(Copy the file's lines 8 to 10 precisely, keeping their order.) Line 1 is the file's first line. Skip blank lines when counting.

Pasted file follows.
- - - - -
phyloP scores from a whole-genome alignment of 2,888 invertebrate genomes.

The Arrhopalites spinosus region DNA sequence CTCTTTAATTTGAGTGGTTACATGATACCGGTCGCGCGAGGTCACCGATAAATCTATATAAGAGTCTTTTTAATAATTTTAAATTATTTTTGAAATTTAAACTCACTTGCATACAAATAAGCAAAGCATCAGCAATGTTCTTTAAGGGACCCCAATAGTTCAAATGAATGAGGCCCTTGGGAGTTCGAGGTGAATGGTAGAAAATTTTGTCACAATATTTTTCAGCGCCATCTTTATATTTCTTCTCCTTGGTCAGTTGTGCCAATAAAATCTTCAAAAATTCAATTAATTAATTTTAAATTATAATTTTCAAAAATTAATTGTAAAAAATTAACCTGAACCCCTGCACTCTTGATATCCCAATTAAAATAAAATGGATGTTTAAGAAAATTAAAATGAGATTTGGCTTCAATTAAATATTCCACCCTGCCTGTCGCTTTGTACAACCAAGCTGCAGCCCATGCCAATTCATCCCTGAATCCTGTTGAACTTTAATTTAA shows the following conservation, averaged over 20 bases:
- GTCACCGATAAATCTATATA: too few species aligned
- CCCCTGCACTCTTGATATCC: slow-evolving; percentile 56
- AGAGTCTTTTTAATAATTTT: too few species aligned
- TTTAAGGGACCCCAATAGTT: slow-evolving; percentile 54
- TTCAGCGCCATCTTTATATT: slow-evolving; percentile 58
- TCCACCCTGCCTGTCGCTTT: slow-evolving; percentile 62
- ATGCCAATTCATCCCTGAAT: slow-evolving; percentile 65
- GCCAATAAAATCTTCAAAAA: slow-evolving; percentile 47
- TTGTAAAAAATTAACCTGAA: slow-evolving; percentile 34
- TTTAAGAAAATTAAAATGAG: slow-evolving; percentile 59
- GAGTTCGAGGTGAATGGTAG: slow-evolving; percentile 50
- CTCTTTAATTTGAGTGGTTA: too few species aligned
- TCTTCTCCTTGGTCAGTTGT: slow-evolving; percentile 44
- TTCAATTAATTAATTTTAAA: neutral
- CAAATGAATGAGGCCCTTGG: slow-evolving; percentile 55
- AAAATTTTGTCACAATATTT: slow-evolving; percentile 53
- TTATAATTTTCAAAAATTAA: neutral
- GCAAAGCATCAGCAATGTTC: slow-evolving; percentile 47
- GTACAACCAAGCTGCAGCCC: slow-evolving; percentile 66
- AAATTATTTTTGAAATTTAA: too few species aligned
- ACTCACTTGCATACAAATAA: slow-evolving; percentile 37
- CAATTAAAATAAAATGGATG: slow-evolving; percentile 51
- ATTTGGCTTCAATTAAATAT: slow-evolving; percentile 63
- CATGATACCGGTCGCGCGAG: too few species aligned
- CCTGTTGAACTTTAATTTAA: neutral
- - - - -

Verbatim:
- TCCACCCTGCCTGTCGCTTT: slow-evolving; percentile 62
- ATGCCAATTCATCCCTGAAT: slow-evolving; percentile 65
- GCCAATAAAATCTTCAAAAA: slow-evolving; percentile 47